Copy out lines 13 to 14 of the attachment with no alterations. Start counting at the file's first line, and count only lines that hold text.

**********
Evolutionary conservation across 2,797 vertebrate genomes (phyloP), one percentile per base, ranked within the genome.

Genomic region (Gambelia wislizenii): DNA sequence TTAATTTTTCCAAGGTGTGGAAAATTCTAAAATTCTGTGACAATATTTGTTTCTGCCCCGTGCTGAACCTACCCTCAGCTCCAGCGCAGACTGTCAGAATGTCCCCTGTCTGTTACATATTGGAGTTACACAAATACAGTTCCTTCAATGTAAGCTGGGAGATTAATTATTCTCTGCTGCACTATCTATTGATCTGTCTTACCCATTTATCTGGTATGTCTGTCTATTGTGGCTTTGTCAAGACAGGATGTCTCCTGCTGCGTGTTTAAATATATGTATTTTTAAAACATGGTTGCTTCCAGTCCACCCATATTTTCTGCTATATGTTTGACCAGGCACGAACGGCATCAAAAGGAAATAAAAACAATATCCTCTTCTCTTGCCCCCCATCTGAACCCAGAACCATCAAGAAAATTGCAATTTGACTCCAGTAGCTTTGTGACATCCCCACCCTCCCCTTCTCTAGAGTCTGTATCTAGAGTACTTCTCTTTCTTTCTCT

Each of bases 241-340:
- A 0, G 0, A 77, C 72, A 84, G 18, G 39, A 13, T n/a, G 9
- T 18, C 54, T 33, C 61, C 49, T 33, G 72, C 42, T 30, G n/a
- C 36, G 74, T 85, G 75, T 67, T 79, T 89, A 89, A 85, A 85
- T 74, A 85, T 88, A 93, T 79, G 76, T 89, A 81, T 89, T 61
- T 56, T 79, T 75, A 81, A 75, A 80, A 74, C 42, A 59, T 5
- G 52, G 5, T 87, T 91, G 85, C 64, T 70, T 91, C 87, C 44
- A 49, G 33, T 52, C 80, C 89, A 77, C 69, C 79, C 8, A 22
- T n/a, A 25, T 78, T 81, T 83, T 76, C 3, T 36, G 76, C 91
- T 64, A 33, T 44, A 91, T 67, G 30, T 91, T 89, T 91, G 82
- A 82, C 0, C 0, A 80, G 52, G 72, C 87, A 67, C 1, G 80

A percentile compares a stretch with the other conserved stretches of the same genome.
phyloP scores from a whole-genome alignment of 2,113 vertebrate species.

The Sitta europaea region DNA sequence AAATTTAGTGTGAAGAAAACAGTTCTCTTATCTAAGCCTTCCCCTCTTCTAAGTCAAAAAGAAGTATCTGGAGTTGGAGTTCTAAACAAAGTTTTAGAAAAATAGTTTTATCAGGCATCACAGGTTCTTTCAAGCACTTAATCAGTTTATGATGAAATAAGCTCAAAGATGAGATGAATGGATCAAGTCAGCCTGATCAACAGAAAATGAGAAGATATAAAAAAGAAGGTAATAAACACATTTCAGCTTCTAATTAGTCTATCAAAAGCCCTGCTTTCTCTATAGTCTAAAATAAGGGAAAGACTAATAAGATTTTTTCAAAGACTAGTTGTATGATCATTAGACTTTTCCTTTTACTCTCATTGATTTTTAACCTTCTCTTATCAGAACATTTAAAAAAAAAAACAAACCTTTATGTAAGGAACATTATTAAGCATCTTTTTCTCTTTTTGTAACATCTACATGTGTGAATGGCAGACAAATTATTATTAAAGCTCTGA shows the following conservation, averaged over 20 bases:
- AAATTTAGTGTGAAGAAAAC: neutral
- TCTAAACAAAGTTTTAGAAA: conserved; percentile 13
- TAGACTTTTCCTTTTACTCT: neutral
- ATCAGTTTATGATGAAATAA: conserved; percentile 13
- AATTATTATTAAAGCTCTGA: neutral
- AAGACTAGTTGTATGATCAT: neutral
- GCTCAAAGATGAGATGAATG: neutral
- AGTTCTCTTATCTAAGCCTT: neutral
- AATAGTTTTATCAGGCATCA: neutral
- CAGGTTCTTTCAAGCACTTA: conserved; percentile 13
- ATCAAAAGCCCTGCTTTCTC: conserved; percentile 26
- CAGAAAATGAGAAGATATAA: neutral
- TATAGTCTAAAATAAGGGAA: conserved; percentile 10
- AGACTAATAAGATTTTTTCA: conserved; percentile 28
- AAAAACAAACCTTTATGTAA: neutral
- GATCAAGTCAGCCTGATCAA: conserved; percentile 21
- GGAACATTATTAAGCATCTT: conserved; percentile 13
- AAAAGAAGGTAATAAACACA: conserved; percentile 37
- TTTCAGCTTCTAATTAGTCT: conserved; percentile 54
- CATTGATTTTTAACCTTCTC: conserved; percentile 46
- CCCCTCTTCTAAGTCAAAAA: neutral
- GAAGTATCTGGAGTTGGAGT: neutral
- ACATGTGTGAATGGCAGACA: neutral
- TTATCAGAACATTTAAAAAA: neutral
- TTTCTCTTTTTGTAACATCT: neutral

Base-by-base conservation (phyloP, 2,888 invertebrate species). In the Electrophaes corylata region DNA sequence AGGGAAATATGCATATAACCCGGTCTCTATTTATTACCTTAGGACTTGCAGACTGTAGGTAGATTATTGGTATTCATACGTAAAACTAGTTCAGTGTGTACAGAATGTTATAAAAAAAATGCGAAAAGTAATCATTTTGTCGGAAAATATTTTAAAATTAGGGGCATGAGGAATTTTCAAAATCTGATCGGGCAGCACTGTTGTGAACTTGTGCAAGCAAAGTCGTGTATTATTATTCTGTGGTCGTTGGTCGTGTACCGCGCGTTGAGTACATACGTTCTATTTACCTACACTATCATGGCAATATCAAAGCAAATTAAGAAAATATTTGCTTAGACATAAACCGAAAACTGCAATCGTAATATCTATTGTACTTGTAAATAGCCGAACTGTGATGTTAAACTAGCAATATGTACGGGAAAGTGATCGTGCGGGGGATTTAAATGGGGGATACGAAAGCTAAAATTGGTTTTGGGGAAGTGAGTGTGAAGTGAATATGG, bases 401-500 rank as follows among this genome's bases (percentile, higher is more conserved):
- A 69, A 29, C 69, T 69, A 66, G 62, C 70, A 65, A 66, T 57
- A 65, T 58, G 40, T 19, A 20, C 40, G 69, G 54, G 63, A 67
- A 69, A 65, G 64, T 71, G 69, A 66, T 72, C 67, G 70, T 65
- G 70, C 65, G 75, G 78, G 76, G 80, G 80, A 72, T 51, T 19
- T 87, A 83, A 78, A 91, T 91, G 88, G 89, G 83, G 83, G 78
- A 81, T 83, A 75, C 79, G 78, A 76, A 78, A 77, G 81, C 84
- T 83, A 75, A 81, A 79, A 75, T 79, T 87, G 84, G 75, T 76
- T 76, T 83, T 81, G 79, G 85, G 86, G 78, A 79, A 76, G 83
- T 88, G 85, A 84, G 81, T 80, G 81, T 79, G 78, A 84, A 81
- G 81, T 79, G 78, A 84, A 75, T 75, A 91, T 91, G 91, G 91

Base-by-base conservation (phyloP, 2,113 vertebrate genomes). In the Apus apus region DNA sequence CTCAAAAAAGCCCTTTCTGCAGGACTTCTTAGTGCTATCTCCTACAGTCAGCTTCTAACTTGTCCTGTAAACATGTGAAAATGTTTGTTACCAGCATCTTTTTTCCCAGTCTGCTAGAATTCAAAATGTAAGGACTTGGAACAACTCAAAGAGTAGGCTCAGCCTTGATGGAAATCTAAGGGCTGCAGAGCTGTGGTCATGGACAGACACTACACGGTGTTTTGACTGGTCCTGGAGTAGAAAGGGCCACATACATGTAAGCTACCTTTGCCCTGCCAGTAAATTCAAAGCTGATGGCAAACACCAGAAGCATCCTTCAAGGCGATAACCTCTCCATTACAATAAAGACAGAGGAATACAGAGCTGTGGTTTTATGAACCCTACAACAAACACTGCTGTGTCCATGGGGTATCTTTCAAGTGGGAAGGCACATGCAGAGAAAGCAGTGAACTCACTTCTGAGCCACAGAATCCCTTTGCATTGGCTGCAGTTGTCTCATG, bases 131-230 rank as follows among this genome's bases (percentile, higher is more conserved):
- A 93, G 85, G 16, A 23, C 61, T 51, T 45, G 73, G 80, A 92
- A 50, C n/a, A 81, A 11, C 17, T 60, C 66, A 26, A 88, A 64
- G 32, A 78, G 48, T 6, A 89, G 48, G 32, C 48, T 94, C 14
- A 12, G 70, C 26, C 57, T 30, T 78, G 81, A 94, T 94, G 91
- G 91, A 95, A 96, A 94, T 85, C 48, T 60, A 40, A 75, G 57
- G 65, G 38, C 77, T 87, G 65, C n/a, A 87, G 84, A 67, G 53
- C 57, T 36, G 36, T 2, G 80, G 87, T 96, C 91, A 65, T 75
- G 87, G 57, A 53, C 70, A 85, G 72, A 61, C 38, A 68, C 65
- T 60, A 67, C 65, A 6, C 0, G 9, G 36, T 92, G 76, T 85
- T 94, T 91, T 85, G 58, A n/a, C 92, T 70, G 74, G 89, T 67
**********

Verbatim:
- A 82, C 0, C 0, A 80, G 52, G 72, C 87, A 67, C 1, G 80

A percentile compares a stretch with the other conserved stretches of the same genome.